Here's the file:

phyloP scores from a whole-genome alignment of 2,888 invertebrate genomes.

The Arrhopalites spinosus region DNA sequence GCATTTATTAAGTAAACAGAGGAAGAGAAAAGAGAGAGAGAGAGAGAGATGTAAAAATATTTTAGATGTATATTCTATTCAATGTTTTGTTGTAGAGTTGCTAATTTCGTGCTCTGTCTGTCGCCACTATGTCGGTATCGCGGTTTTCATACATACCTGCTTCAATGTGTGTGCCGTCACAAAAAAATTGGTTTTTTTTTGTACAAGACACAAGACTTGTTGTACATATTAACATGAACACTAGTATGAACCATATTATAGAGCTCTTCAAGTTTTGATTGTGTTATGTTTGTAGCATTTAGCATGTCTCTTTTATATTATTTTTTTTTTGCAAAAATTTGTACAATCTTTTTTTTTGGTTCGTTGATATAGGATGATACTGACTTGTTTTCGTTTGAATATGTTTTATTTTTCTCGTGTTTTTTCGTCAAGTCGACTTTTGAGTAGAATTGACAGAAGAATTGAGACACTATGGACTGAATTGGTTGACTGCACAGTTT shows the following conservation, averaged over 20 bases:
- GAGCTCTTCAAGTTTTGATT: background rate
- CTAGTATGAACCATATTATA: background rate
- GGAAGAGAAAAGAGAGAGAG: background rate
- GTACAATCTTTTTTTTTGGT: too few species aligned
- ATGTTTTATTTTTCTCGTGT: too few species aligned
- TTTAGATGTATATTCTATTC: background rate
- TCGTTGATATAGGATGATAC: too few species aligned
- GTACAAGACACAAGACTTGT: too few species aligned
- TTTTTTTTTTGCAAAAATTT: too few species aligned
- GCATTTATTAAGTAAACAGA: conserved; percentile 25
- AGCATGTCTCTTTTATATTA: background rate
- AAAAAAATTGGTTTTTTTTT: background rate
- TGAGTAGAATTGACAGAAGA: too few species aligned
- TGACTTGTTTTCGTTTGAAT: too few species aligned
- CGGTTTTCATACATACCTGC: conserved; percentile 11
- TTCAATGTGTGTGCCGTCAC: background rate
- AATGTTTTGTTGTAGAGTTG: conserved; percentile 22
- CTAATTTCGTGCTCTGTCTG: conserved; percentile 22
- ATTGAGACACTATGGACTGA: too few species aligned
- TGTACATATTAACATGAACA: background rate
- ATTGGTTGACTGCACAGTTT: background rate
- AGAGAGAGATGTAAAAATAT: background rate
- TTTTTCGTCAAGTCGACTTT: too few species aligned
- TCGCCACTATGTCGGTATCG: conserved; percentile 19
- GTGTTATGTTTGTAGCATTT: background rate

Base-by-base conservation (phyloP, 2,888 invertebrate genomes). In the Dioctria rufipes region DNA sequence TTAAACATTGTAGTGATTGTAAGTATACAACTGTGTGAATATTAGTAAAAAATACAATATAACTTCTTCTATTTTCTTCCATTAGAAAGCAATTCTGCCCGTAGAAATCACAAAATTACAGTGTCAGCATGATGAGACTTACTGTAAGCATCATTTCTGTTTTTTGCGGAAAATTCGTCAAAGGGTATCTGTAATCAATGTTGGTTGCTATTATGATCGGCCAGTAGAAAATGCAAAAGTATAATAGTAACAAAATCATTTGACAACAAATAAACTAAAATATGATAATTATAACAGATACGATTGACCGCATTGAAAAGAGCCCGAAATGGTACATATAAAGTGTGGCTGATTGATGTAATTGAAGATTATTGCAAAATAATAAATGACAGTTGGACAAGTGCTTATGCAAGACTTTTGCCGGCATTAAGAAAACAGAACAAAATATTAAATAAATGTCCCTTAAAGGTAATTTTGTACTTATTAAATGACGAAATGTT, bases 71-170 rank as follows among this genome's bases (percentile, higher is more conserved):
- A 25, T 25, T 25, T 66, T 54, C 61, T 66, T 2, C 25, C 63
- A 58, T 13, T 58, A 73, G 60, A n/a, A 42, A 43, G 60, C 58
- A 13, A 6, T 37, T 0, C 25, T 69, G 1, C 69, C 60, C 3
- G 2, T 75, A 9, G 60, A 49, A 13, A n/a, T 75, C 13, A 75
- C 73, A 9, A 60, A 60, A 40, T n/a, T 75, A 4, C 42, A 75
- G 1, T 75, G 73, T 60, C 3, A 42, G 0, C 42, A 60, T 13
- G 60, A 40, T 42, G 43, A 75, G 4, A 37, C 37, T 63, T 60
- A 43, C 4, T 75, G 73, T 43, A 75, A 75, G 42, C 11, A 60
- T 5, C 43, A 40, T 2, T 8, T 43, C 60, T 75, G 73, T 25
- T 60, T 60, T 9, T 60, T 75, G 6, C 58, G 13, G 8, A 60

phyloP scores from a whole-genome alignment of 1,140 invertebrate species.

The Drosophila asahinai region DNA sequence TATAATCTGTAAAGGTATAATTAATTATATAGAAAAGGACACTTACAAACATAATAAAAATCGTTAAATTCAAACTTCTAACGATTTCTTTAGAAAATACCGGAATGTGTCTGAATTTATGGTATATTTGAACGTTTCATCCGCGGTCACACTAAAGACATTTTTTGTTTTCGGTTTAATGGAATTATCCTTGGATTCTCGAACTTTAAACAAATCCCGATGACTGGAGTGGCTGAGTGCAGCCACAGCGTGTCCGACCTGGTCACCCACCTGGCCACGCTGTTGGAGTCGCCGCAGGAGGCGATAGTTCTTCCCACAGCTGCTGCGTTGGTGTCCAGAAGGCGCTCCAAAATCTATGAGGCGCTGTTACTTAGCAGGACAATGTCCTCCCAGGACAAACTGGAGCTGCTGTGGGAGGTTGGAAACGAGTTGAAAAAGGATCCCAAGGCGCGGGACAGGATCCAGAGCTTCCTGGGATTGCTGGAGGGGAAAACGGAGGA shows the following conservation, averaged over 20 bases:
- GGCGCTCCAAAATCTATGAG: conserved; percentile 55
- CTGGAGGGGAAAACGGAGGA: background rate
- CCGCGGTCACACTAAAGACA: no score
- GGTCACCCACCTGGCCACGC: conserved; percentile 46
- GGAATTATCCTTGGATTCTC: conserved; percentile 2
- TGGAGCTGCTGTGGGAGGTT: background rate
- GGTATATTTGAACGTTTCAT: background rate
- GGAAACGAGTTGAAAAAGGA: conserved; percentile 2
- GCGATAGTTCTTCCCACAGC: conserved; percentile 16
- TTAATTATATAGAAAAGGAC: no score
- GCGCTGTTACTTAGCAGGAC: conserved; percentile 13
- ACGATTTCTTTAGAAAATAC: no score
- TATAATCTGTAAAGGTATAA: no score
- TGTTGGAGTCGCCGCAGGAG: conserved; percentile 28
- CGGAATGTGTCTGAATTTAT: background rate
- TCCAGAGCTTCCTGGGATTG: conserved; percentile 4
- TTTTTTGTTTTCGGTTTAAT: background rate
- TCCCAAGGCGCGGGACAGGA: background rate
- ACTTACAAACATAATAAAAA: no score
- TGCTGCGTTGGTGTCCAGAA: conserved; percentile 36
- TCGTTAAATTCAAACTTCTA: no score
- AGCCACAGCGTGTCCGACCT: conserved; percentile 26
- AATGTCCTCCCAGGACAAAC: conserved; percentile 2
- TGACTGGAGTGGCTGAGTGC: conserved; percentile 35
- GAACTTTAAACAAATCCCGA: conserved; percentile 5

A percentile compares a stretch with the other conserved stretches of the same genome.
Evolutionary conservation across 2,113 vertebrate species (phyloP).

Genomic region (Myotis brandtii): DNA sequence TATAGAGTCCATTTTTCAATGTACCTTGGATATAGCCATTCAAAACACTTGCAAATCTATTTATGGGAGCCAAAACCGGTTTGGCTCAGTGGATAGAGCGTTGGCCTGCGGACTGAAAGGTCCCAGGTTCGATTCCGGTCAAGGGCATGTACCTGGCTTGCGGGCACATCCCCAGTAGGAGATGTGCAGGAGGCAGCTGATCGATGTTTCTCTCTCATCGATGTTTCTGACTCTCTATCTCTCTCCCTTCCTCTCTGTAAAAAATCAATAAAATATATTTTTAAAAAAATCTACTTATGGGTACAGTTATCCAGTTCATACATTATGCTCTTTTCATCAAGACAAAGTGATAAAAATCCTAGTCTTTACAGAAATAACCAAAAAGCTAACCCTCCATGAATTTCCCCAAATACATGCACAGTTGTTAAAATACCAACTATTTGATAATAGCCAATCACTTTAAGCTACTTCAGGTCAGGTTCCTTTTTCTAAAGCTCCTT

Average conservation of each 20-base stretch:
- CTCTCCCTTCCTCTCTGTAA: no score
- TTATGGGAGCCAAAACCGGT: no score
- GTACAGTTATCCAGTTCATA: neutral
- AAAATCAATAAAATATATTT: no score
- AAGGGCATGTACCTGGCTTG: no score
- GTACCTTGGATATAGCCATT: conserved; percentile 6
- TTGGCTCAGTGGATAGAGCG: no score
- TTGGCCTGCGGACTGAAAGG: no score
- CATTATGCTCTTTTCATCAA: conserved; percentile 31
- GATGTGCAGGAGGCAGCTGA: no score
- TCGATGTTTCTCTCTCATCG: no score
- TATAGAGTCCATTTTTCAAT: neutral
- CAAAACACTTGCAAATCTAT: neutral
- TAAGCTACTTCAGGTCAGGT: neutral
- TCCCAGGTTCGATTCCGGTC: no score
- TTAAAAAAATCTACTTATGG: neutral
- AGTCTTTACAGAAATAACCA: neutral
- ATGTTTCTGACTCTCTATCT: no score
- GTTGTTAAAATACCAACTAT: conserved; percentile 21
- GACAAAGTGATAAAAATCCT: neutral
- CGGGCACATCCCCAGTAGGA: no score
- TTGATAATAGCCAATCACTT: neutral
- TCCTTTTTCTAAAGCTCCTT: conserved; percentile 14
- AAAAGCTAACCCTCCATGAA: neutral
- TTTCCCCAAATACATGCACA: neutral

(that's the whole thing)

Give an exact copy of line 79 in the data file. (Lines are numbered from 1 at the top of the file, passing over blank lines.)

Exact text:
- GATGTGCAGGAGGCAGCTGA: no score